Kids will be heading back to school before we know it! Whether your child is excited about the new year or dreading it, this period of time is always an adjustment.
So how can parents help their children get mentally prepared for the new school year? It’s a question I get asked a lot as a child psychologist.
Tips to Mentally Prepare Your Child for the School Year
1. Talk early and often
It’s never too early to start talking with and listening to your children about the first day of school. Ask them what they think school will be like and see if they have any specific concerns so that you’ll have time to address it over the next couple of weeks. It’s totally normal to have first day jitters.
2. Go to the orientation
If your child’s school is hosting an orientation or back-to-school night, take advantage of it. Often children are worried that they won’t know how to get to the bathroom, where to eat lunch, or how to get to a locker. If your school doesn’t offer one or you are unable to make it, ask the teacher if it would be possible to stop by for a visit. Teachers are usually in their classrooms prepping for the new school year in advance.
3. Meet the teacher
For kids, wondering if they’ll like their teacher is a big source of fear. If your child isn’t comfortable in the teacher’s classroom, he or she will be less likely to be ready to learn. Many teachers will make themselves available for a phone or video call or will return an email if a visit isn’t possible.
4. For younger children, read books or watch educational cartoons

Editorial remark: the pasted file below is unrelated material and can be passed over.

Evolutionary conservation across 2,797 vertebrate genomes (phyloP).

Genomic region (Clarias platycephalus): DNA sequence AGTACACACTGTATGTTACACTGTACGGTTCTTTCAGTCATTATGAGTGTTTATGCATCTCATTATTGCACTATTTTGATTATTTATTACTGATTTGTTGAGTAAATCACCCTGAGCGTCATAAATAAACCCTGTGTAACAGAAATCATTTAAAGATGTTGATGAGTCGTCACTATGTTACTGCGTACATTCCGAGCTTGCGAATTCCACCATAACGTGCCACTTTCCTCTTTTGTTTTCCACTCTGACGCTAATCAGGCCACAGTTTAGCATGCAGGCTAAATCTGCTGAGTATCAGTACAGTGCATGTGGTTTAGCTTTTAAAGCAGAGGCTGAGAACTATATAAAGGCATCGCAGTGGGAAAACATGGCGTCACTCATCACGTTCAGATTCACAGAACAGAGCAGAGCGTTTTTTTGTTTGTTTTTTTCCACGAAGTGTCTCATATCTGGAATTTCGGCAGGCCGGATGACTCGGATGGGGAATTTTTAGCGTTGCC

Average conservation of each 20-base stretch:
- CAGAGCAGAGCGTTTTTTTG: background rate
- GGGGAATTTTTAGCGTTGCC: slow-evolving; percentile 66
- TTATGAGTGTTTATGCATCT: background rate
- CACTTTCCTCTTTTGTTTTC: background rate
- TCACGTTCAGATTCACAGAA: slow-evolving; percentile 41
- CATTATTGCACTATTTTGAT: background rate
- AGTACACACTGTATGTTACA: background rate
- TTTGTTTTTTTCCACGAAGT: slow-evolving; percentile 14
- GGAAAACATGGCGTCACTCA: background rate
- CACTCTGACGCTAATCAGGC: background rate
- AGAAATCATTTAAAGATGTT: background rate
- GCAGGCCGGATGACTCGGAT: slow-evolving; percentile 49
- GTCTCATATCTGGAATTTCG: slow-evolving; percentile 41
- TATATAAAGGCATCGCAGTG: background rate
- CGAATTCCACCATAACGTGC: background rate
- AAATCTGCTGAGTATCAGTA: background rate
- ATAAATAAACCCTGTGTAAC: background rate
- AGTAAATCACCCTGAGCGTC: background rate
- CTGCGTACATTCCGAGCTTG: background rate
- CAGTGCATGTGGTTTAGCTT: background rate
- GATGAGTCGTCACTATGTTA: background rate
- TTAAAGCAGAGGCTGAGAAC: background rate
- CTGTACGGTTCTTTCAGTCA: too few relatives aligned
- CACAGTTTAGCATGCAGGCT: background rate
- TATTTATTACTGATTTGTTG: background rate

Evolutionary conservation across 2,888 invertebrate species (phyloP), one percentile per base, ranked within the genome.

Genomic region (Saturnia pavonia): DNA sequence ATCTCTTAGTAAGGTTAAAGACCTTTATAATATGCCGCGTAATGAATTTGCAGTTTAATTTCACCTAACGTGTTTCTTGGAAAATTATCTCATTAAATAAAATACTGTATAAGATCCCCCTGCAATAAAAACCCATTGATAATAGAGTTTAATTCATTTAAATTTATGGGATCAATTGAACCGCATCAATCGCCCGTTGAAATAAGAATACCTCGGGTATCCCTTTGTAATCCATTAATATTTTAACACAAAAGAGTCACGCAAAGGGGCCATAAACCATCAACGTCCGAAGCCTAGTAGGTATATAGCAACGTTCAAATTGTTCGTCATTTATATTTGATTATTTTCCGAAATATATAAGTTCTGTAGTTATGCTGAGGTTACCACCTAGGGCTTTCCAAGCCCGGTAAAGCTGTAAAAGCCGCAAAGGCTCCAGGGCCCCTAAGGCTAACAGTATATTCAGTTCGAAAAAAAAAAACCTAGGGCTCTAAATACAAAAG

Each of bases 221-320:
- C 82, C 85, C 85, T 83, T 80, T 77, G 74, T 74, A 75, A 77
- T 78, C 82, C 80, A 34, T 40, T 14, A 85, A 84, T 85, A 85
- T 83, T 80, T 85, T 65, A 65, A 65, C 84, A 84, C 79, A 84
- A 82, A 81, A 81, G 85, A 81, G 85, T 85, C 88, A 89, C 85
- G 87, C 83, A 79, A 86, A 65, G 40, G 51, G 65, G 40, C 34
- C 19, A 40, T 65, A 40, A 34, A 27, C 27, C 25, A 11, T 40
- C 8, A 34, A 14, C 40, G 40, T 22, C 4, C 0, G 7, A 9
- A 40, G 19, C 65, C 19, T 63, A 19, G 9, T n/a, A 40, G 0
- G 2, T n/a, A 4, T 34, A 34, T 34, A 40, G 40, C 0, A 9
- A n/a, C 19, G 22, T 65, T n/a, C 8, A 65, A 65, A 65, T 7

In August, local libraries will often display books about starting school or going to a new school. These materials can help children read about and see what a typical day will consist of and what they will learn in school. Some good examples are Miss Bindergarten Gets Ready for Kindergarten by Joseph Slate, The Night Before First Grade by Natasha Wing, and Amelia Bedelia’s First Day of School by Herman Parish.
5. Take your kids shopping with you
Your kids will be more excited to use their back-to-school supplies if they picked them out. Doing so will help them feel prepared and will also provide an opportunity to talk about how the new supplies might be used in the coming year.
6. Set up school “zones” and establish clear expectations
At home, establish a location for school materials (such as a place to put backpack and lunchbox), and set up a distraction-free homework zone (like the kitchen table with the TV turned off and phones/tablets put away). Set up homework and study times (for example, Monday-Thursday from 3:30-5 p.m.) to help manage expectations and build and maintain good routines.
7. Practice your new routine
Both children and adults can benefit from practicing the new school routine 1-2 weeks before school actually starts. Stage a morning dry run to see how long it takes you and your children to get out of the door in the morning. It will not only help you predict how early you and your kids need to get up, but your children will benefit from learning what to expect each weekday.
It’s important for parents to remember that first day jitters are completely normal and can be relieved with some mental preparation leading up to the big day. Like with many things, their worries are likely related to the fear of the unknown. Showcasing and talking about where things are and what will be different will go a long way to helping reduce your child’s concerns.